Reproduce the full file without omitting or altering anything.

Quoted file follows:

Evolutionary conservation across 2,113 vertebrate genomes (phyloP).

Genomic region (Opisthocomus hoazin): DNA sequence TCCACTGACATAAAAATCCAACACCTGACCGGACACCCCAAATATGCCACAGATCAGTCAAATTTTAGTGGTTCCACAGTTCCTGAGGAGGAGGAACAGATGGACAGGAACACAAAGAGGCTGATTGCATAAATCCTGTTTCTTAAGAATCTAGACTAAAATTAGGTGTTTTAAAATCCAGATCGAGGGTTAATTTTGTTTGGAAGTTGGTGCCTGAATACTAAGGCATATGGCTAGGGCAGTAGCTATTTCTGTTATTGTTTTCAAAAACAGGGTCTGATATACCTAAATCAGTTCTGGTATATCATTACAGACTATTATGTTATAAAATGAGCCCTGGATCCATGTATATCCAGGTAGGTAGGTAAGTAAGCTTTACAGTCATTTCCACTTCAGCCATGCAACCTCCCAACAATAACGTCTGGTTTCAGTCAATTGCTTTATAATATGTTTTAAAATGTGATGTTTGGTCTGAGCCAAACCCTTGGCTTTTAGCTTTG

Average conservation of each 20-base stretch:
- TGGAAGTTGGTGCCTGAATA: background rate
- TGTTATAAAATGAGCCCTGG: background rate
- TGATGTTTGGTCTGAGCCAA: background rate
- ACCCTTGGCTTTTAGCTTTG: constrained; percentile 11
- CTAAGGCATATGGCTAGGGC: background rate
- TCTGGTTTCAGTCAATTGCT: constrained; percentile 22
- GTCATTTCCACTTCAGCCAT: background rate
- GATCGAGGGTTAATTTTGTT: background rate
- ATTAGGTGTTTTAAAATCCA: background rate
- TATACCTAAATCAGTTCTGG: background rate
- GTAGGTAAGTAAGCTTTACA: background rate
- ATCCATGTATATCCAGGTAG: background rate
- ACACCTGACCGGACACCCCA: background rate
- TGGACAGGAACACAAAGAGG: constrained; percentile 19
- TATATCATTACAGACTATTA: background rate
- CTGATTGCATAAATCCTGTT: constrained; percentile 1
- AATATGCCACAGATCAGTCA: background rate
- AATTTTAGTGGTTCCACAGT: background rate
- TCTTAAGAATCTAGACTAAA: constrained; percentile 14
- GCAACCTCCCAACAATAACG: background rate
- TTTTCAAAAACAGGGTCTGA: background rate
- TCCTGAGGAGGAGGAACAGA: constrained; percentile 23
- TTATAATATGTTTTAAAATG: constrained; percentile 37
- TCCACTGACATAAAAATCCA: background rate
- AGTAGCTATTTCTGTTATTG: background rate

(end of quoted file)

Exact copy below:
Evolutionary conservation across 2,113 vertebrate genomes (phyloP).

Genomic region (Opisthocomus hoazin): DNA sequence TCCACTGACATAAAAATCCAACACCTGACCGGACACCCCAAATATGCCACAGATCAGTCAAATTTTAGTGGTTCCACAGTTCCTGAGGAGGAGGAACAGATGGACAGGAACACAAAGAGGCTGATTGCATAAATCCTGTTTCTTAAGAATCTAGACTAAAATTAGGTGTTTTAAAATCCAGATCGAGGGTTAATTTTGTTTGGAAGTTGGTGCCTGAATACTAAGGCATATGGCTAGGGCAGTAGCTATTTCTGTTATTGTTTTCAAAAACAGGGTCTGATATACCTAAATCAGTTCTGGTATATCATTACAGACTATTATGTTATAAAATGAGCCCTGGATCCATGTATATCCAGGTAGGTAGGTAAGTAAGCTTTACAGTCATTTCCACTTCAGCCATGCAACCTCCCAACAATAACGTCTGGTTTCAGTCAATTGCTTTATAATATGTTTTAAAATGTGATGTTTGGTCTGAGCCAAACCCTTGGCTTTTAGCTTTG

Average conservation of each 20-base stretch:
- TGGAAGTTGGTGCCTGAATA: background rate
- TGTTATAAAATGAGCCCTGG: background rate
- TGATGTTTGGTCTGAGCCAA: background rate
- ACCCTTGGCTTTTAGCTTTG: constrained; percentile 11
- CTAAGGCATATGGCTAGGGC: background rate
- TCTGGTTTCAGTCAATTGCT: constrained; percentile 22
- GTCATTTCCACTTCAGCCAT: background rate
- GATCGAGGGTTAATTTTGTT: background rate
- ATTAGGTGTTTTAAAATCCA: background rate
- TATACCTAAATCAGTTCTGG: background rate
- GTAGGTAAGTAAGCTTTACA: background rate
- ATCCATGTATATCCAGGTAG: background rate
- ACACCTGACCGGACACCCCA: background rate
- TGGACAGGAACACAAAGAGG: constrained; percentile 19
- TATATCATTACAGACTATTA: background rate
- CTGATTGCATAAATCCTGTT: constrained; percentile 1
- AATATGCCACAGATCAGTCA: background rate
- AATTTTAGTGGTTCCACAGT: background rate
- TCTTAAGAATCTAGACTAAA: constrained; percentile 14
- GCAACCTCCCAACAATAACG: background rate
- TTTTCAAAAACAGGGTCTGA: background rate
- TCCTGAGGAGGAGGAACAGA: constrained; percentile 23
- TTATAATATGTTTTAAAATG: constrained; percentile 37
- TCCACTGACATAAAAATCCA: background rate
- AGTAGCTATTTCTGTTATTG: background rate